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Indonesia’s Huge Fires and Toxic Haze Will Cause Health Problems for Years to Come

Indonesia, one of the world’s most populous countries, is in the midst of a climate emergency.

indonesia haze

Indonesia is currently in the throes of an environmental emergency. Thousands of hectares of forest are burning across the vast country, causing toxic smoke to be released into the atmosphere. This has led to eerie apocalyptic scenes of deep red skies, deserted streets and people with their faces covered with masks.

Such fires send huge amounts of carbon into the atmosphere. The last massive outbreak, in 2015, saw the fires emitting more greenhouse gases than the entire US. They’re also a disaster for the orangutans and other wildlife in the forest.

But what about the impact on affected humans? Who is at risk – and how?

Wildfires and haze are not uncommon in Indonesia. Small-scale farmers have traditionally used small and well-controlled fires to clear land for the planting of new crops, but now the fires are getting bigger and more frequently burning out of control.

Partly, this is because the amount of land devoted to commercial production has steadily increased. Carbon-rich peatland forests on the islands of Sumatra and Kalimantan have been extensively cleared to create new plantations, often to produce palm oil. Weak land tenure security has also led to conflicts between local communities and plantation companies, where burning land has become a weapon to exercise pressure. All this has been exacerbated by the El Niño weather phenomenon which in some years has caused extraordinarily dry conditions.

What’s at Stake?

So far, more than 35,000 fires have been detected in 2019 in the country and air pollution levels are classified as “hazardous” according to the Air Quality Index (AQI). This year’s fires have been indeed the worst since 2015, when more than 2.5m hectares of land burned, causing a US$16 billion loss – a substantially larger sum than even the reconstruction costs of the 2004 Boxing Day tsunami. But exposure to the wildfires and their subsequent toxic smoke also causes short and long-term damage to human lives.

The smoke generated by burning wood and vegetation contains lots of very fine particles, too small for the human eye to see. These particles can easily lodge deep into the lungs and can pass into other organs or the bloodstream.

To see what mass exposure to this sort of pollution may mean in the longer term, we can look at the effects of massive wildfires in late 1997, which burned more than 5m hectares of land and sent a huge pollution cloud across South-East Asia. Before 2015, these were Indonesia’s biggest fires on record.

Various researchers have analysed data from population surveys taken during and after the fires, and found that the smoke generated by the fires harmed adult health and child survival rates at the time, and led to lower health and educational achievements in the longer-term.

For instance, one study found that exposure to the toxic smoke resulted in significant worsening of physical functioning. These effects were especially prolonged among women aged 30-55 years and older adults.

Other research has found that smoke-contaminated air, soil and food is particularly bad for pre and postnatal health. Toxicants inhaled by the mother interferes with her health, which in turn disrupts foetal nutrition and oxygen flow. One study found that exposure to the Indonesian wildfires of late 1997 lead to more than 15,600 child, infant, and foetal deaths, or a 1.2 percentage point decrease in the survival of the exposed cohorts. Poorer people were worst affected.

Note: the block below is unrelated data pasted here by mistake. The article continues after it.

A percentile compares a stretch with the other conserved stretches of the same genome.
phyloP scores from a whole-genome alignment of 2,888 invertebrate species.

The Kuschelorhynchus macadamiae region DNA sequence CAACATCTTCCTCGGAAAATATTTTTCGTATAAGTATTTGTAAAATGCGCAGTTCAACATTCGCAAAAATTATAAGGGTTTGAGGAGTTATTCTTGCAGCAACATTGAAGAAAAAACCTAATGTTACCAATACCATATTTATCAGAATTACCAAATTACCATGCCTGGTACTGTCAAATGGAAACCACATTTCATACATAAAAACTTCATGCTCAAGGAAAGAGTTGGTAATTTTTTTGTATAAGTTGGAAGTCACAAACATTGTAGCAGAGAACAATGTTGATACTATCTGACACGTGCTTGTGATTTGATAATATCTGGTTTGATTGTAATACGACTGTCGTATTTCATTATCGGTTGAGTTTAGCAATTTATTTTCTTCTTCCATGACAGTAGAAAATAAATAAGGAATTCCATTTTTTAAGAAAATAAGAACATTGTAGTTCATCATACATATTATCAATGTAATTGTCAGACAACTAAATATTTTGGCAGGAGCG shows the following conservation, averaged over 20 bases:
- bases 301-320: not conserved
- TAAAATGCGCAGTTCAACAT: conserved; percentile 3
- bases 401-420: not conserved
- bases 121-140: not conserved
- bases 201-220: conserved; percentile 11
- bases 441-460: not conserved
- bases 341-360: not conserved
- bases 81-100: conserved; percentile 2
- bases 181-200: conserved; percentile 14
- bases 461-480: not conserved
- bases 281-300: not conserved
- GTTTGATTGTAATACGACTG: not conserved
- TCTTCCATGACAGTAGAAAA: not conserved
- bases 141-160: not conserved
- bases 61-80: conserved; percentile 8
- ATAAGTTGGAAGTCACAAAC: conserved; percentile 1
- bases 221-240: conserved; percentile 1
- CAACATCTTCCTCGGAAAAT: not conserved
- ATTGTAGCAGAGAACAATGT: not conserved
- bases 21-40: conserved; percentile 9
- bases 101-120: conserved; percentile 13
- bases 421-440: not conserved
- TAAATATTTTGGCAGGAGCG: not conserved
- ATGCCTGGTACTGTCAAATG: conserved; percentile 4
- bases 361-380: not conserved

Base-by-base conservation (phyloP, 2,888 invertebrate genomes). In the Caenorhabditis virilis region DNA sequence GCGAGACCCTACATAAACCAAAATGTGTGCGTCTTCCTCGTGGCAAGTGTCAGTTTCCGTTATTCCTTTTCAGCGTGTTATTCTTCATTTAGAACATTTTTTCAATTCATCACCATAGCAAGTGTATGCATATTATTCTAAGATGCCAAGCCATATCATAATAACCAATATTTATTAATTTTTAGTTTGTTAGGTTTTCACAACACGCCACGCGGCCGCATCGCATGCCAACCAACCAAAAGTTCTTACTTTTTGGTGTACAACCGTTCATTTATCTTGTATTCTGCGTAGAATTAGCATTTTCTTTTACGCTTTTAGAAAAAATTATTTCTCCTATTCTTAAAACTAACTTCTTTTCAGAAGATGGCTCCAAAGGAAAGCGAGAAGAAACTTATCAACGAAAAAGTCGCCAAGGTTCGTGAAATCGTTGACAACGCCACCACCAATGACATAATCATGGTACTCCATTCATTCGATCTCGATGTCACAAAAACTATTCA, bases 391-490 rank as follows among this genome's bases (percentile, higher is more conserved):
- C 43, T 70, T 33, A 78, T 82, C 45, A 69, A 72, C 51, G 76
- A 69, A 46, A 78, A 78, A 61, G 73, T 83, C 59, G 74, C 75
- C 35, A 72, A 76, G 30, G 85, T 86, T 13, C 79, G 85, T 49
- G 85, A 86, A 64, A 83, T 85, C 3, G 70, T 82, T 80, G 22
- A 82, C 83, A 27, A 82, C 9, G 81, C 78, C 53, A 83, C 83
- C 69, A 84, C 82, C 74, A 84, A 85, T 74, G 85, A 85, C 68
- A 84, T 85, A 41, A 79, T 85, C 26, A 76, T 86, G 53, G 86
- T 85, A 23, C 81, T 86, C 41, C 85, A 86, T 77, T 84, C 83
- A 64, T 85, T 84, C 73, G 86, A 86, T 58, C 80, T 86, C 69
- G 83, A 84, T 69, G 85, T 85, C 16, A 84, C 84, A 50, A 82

Finally, child nutrition and health can be directly impaired through inhaling toxicants or ingesting them in contaminated raw food, and as a result of the temporary lack of adequate care given by unhealthy adult family members.

My own research, published earlier in 2019, is relevant here. I looked at young children aged 12-36 months living in the affected islands of Sumatra and Kalimantan during the 1997 fires, and I compared them with a comparable group of children who lived in areas not affected by the fires.

I found that exposure to the fires resulted in a significantly slower growth rate of about 1mm per month within the three-month period between first exposure to the fires in September 1997 and the final measurement that December. Doesn’t sound like much? Well, bear in mind that children that age are growing around 1cm a month, so those that I studied were losing a tenth of their growth rate.

The 1997 haze lasted for just a few months. But a few months is a long time when you are a toddler. And for the cohort I studied, the fires happened during a critical period where brain development is more sensitive to nutritional shocks. This then had important repercussions when these children reached school age: on average they delayed enrolment in primary school by six months, and eventually achieved almost one year less of education compared to the group not affected by fires.

It is not yet clear whether 2019’s fires will reach the scale of the disasters seen in 1997 or 2015. But these studies all imply that exposure to the wildfires entails a real risk for human well-being. Previous generations of Indonesian children paid the price—if we are to ensure today’s children don’t suffer similar problems, then action needs to be taken to protect the most vulnerable.

This article is republished from The Conversation under a Creative Commons license. Read the original article.

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Maria C. Lo Bue
Research Associate in Development Economics at United Nations University

Maria C. Lo Bue is a research associate in development economics at the United Nations University.

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